Finally, Ker argues, we have in our own time the rise of the new ecclesial movements. Many of these began already in the period immediately preceding Vatican II, but they found in Vatican II a welcome expression of their ideals. The ecclesial movements are often called “lay movements,” but they really include members from all states of life. Thus in CL, for example, there are consecrated persons (the Memores Domini) and priests (the Missionaries of St. Charles Borromeo) as well as lay people. Ker argues that the new ecclesial movements embody the ecclesiology of Lumen Gentium that overcame the “clericalism” of the 19th century, that exaggerated the separation between the laity and the clergy, and came close to identifying the Church herself with the clerical hierarchy.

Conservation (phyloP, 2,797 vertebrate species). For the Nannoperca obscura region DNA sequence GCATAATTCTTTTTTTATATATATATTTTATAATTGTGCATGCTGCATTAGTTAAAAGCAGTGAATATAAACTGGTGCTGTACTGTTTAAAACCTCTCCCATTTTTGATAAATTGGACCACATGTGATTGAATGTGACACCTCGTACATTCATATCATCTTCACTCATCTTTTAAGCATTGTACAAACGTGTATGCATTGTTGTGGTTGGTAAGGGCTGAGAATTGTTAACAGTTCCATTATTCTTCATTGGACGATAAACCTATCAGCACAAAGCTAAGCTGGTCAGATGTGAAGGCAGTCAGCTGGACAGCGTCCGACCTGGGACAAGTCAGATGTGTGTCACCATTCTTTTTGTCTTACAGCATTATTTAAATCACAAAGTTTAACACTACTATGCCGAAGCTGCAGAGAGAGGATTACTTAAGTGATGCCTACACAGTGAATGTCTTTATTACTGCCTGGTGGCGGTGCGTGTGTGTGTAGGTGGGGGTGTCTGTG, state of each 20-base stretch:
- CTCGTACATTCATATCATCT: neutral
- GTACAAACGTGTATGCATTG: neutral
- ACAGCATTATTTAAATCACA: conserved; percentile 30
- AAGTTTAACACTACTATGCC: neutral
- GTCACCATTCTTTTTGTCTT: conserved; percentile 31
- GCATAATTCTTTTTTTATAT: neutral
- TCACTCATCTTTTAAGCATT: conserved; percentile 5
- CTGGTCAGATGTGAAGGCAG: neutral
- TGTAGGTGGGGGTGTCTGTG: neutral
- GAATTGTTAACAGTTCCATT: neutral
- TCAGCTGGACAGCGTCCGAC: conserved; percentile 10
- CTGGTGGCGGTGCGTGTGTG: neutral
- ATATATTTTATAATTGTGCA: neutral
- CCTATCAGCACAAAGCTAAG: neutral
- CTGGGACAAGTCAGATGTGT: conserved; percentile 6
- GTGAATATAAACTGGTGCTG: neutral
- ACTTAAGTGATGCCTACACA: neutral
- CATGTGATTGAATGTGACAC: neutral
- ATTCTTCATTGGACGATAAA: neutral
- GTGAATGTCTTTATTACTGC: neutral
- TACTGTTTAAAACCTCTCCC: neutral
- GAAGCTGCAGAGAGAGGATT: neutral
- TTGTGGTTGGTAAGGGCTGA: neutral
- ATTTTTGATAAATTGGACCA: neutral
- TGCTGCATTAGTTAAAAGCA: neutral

I do think that CL embodies the teachings of Vatican II. CL embodies the “third way” between traditionalism and modernism that Pope St. John Paul II and Pope Benedict XVI saw in the council. And this is why, much as I love CL, and much as I owe to it, I don’t “identify” with it. For I incline ever more to “traditionalism.” CL has all the advantages of the attempted third way, but also all the disadvantages. While not being blind to the deep problems of modern culture, it has nevertheless a fundamentally optimistic attitude towards engagement with that culture. An attitude that stresses the signs of the desire for God that can be found at work even in the wasteland. This is manifested on a theoretical level by the enthusiasm that one finds within the movement for the Henri de Lubac’s questionable theology of grace, which identifies the natural desire for happiness with the desire for the supernatural end of the Beatific Vision. But it is manifested on a more concrete practical level as well.